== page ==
Looking for and finding natural beauty, is my life. It carries me through my days, cushioning me from life's disappointments and the tragedies of the human condition. I remember the day I walked around the shore of Echo Lake State Park
in New Hampshire, snapping photos of tree bark. I approached this tall pine
, among others, on a crowded beach, and stood just a couple of inches from the scabrous and meandering bark. The people sunning on the lake shore literally stared--no doubt they thought I had escaped from the "loony bin." What IS that woman doing, standing with her nose stuck against the trunk of that scraggly, old pine?
I've always had to explain to people how and why I LOOK at things with great interest. I've been asked in recent years,"Why are you always looking up
?" The answer, of course, is that I find great inspiration in the trees, sky, and clouds. And why shouldn't I? Chances are, those particular acquaintances might be more concerned with contemplating their navels.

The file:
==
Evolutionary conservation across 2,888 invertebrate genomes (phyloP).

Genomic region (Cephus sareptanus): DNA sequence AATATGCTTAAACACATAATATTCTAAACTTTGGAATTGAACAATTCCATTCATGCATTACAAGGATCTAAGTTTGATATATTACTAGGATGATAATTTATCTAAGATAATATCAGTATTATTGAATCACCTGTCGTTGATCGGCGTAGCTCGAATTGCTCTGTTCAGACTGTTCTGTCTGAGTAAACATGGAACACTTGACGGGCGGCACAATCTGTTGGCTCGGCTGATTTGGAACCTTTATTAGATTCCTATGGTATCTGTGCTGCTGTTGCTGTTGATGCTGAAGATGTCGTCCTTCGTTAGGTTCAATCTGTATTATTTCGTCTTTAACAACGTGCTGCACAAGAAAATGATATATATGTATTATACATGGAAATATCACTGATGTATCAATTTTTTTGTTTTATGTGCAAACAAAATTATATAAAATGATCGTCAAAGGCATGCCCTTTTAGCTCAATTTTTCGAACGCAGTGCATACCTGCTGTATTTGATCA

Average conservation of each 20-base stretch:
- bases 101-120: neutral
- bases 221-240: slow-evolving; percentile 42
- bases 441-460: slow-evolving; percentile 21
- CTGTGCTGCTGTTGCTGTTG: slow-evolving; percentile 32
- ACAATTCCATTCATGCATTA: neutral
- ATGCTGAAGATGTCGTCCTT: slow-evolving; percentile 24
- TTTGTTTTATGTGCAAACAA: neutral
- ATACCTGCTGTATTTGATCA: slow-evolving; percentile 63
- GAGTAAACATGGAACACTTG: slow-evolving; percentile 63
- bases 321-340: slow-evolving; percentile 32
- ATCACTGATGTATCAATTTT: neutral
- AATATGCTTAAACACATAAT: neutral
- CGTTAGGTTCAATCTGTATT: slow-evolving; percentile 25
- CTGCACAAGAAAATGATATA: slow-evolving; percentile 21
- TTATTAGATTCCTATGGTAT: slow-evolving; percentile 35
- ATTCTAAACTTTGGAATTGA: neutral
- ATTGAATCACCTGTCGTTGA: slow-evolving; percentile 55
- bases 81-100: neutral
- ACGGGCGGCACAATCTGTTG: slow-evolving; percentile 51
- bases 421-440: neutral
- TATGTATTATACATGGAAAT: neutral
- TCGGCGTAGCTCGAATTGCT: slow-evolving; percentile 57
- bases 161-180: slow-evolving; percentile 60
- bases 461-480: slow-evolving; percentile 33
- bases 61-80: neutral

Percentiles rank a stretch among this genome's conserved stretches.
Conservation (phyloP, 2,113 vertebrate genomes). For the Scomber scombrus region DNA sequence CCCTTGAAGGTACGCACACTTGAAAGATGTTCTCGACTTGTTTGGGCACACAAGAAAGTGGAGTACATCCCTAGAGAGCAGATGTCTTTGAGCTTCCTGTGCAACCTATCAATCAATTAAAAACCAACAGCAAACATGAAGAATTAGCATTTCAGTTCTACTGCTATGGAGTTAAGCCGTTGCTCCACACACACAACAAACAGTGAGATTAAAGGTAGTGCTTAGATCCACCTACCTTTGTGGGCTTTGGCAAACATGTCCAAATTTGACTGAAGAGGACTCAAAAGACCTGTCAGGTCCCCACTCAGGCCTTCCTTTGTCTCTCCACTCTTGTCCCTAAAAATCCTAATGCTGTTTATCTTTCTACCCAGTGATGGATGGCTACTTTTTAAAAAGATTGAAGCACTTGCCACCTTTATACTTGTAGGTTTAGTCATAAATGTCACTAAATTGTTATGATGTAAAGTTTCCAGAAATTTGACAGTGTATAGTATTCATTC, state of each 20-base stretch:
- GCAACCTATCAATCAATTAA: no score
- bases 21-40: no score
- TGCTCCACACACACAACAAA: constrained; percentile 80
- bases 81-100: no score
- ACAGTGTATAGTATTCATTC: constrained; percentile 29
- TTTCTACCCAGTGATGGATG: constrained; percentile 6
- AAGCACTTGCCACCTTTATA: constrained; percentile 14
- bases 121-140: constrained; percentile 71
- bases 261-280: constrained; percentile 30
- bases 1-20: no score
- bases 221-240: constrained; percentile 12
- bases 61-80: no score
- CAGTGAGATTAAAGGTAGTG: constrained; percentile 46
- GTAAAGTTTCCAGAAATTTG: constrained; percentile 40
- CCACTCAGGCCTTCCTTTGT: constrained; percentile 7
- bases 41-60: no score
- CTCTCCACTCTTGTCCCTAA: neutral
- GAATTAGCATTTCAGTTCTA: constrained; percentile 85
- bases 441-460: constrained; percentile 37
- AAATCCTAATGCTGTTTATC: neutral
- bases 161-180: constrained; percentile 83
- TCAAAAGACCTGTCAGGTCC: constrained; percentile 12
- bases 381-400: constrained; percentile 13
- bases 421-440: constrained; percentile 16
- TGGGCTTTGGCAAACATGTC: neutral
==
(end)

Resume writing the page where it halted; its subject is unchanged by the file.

I remember WAY back in my college days, when I carried an apple home from the dining hall at Penn State and a roommate made a quip about "pseudo-intellectualism." But I was in earnest when I commented on the form and exquisite color of the apple. Of course in those days of upheaval and rebellion, we questioned everything. Especially the "Establishment," the "military-industrial complex" and the other stale institutions of the status-quo. Now, in my ripe old age, I realize that more than anything, we have to question ourselves, as the basis for any positive change. Transformation begins with our own perception and intellect. We have to take responsibility for who we are, for our own attitudes, actions and reactions, before we can change the world.
I'm lucky that simple beauties change the world for me! If this means I'm a "simple" person, I'll take it. I think I'm blessed to find the beauty and mystery in small details some other folks might be "too busy" to discover.
NOTE: I did tweak the above photo a bit, to bring out the hues that were already there, in the pine bark.